The soft magnetic power-based stator for use in the motor as described above operates as follows.

As illustrated in FIGS. 9 to 11, each of the gap reducers 130, 170 and 180 is formed on both upper and lower surfaces of the corresponding tooth 120, so that gaps each between the upper surface of the corresponding tooth 120 and the coil 150 wound therearound and between the lower surface of the corresponding tooth 120 and the coil 150 wound therearound can be reduced to a greater extent as compared with the conventionally discovered gaps G (see FIG. 4). That is, the teeth 120 are formed to have the width smaller than the height, and thus, when the coil 150 based on a material resistant to a certain degree of bending is wound around the teeth 120, gaps are produced between the upper surface of each of the teeth 120 and the coil 150 wound therearound and between the lower surface of each of the teeth 120 and the coil wound therearound. However, the gap reducers 130, 170 and 180 fill the gaps to thereby reducing sizes of these gaps to a great extent.

As illustrated in FIG. 8, since the teeth 120 are formed to have the indentations lengthwise, the volume of the teeth 120 can be reduced. This volume reduction helps manufacturing of lightweight motors.

As illustrated in FIG. 12A, the punch damage barriers 140 formed in the stator 100 can dull edge portions 321 of the punch 320. Hence, even if the punch 320 presses the soft magnetic powder with great strength to manufacture the stator 100, the punch damage barriers 140 can contribute to improvement in durability of the punch 320.

Meanwhile, as illustrated in FIG. 12B, for a tooth 410 without punch damage barriers with plane surfaces, gap reducers 420 that protrude in curvature are connected directly to both sides of the tooth 410. Thus, edge portions 431 of a punch 430 of a press molding apparatus 400 are sharp, and as a result, the edge portions 431 are likely to be damaged when soft magnetic powder is pressed. Accordingly, the punch damage barriers 140 can prevent damage to the punch 320 of the press molding apparatus 300.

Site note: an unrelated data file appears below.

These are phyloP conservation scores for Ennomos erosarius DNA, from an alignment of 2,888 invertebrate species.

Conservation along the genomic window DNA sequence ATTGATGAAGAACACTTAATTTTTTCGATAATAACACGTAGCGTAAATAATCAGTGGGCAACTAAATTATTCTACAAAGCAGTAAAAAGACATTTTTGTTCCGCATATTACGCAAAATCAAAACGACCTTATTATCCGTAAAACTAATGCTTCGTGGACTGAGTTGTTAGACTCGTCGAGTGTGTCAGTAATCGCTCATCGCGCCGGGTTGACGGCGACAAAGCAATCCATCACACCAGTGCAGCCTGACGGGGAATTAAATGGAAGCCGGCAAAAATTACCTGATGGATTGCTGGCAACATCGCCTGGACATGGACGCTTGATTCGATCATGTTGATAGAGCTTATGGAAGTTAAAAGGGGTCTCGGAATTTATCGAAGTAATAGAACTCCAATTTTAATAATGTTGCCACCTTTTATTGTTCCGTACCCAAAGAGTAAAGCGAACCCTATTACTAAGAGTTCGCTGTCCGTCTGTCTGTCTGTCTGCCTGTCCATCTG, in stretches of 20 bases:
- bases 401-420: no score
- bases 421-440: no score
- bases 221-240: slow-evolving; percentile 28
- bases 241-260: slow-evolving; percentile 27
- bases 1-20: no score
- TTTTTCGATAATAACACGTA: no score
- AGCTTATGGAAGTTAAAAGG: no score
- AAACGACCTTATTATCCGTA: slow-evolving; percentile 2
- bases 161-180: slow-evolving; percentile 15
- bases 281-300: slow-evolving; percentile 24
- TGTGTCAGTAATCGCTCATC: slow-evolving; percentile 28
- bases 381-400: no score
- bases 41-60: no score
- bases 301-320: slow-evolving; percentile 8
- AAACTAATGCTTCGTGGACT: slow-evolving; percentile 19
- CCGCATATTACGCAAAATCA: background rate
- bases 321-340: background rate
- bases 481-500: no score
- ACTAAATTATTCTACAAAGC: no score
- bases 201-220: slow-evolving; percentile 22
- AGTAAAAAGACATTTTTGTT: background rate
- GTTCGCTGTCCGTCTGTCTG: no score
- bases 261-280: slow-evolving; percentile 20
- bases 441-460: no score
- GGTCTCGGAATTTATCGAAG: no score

Different from the conventional stator 14 (see FIG. 1) formed by stacking the silicon steel sheets 14d (see FIG. 3) over each other, the soft magnetic powder-based stator 100 for use in the motor 200 allows formation of the gap reducers 130, 170 and 180 due to the use of the soft magnetic powder. The gap reducers 130, 170 and 180 can reduce the gaps between each of the teeth 120 and the coil 150. As a result, efficiency of the motor 200 can be improved, thereby further facilitating the performance of the motor 200.

Also, since the coil 150 is disposed close to the individual teeth 120, an amount of the coil 150 used can be reduced as compared with the amount of the coil 14c of the motor 10 (see FIG. 1) having the same number of windings as the coil 150 of the motor 200. This reduction allows manufacturing of the motor 200 at low cost. Since the teeth 120 are indented lengthwise, the motor 200 can be lightweight. Furthermore, it is possible to minimize damage to those parts of the manufacturing equipment, e.g., the punch 220.

On the basis of various embodiments of the present invention, the performance of the motor can be improved by reducing gaps between each of the teeth and the coil. Also, the manufacturing costs can be reduced by decreasing an amount of the coil used. The decrease in the volume of the teeth allows manufacturing of the lightweight motor, and damage to the parts of the manufacturing equipment can be minimized.

While the invention has been shown and described with respect to the preferred embodiments, it will be understood by those skilled in the art that various changes and modifications may be made without departing from the spirit and scope of the invention as defined in the following claims.